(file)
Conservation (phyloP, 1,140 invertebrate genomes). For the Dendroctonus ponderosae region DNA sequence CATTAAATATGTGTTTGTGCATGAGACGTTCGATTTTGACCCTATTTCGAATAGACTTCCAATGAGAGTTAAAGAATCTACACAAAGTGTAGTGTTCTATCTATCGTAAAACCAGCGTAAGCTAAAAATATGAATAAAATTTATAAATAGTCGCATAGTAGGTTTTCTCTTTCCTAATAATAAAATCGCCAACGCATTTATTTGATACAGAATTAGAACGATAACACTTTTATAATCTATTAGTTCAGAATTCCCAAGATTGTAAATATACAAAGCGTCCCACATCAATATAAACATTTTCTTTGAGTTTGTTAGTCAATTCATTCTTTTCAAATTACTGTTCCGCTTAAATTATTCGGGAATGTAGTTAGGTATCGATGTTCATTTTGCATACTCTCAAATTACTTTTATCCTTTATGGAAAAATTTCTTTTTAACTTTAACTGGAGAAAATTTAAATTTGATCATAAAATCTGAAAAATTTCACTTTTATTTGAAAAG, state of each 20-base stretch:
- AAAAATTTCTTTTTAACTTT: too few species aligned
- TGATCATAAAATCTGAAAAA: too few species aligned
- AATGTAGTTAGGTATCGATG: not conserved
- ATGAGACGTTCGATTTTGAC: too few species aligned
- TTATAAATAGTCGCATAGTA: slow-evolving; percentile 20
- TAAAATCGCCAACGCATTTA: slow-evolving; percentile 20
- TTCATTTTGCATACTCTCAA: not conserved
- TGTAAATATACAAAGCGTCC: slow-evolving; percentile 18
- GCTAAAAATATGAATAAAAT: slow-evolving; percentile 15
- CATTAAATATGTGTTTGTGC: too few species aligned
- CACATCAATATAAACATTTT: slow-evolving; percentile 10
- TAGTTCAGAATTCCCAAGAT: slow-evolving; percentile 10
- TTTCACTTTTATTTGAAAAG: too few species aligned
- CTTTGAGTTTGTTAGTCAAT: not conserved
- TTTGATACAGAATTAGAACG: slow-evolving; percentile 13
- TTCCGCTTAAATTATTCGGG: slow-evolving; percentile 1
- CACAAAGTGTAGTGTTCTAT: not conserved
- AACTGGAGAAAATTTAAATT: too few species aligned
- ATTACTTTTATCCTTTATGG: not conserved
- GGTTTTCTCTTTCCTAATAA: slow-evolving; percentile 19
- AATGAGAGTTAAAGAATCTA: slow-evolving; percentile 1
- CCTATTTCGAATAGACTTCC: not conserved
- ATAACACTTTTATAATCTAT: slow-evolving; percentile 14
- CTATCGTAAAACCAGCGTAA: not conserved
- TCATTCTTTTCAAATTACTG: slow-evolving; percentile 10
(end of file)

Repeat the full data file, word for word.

Conservation (phyloP, 1,140 invertebrate genomes). For the Dendroctonus ponderosae region DNA sequence CATTAAATATGTGTTTGTGCATGAGACGTTCGATTTTGACCCTATTTCGAATAGACTTCCAATGAGAGTTAAAGAATCTACACAAAGTGTAGTGTTCTATCTATCGTAAAACCAGCGTAAGCTAAAAATATGAATAAAATTTATAAATAGTCGCATAGTAGGTTTTCTCTTTCCTAATAATAAAATCGCCAACGCATTTATTTGATACAGAATTAGAACGATAACACTTTTATAATCTATTAGTTCAGAATTCCCAAGATTGTAAATATACAAAGCGTCCCACATCAATATAAACATTTTCTTTGAGTTTGTTAGTCAATTCATTCTTTTCAAATTACTGTTCCGCTTAAATTATTCGGGAATGTAGTTAGGTATCGATGTTCATTTTGCATACTCTCAAATTACTTTTATCCTTTATGGAAAAATTTCTTTTTAACTTTAACTGGAGAAAATTTAAATTTGATCATAAAATCTGAAAAATTTCACTTTTATTTGAAAAG, state of each 20-base stretch:
- AAAAATTTCTTTTTAACTTT: too few species aligned
- TGATCATAAAATCTGAAAAA: too few species aligned
- AATGTAGTTAGGTATCGATG: not conserved
- ATGAGACGTTCGATTTTGAC: too few species aligned
- TTATAAATAGTCGCATAGTA: slow-evolving; percentile 20
- TAAAATCGCCAACGCATTTA: slow-evolving; percentile 20
- TTCATTTTGCATACTCTCAA: not conserved
- TGTAAATATACAAAGCGTCC: slow-evolving; percentile 18
- GCTAAAAATATGAATAAAAT: slow-evolving; percentile 15
- CATTAAATATGTGTTTGTGC: too few species aligned
- CACATCAATATAAACATTTT: slow-evolving; percentile 10
- TAGTTCAGAATTCCCAAGAT: slow-evolving; percentile 10
- TTTCACTTTTATTTGAAAAG: too few species aligned
- CTTTGAGTTTGTTAGTCAAT: not conserved
- TTTGATACAGAATTAGAACG: slow-evolving; percentile 13
- TTCCGCTTAAATTATTCGGG: slow-evolving; percentile 1
- CACAAAGTGTAGTGTTCTAT: not conserved
- AACTGGAGAAAATTTAAATT: too few species aligned
- ATTACTTTTATCCTTTATGG: not conserved
- GGTTTTCTCTTTCCTAATAA: slow-evolving; percentile 19
- AATGAGAGTTAAAGAATCTA: slow-evolving; percentile 1
- CCTATTTCGAATAGACTTCC: not conserved
- ATAACACTTTTATAATCTAT: slow-evolving; percentile 14
- CTATCGTAAAACCAGCGTAA: not conserved
- TCATTCTTTTCAAATTACTG: slow-evolving; percentile 10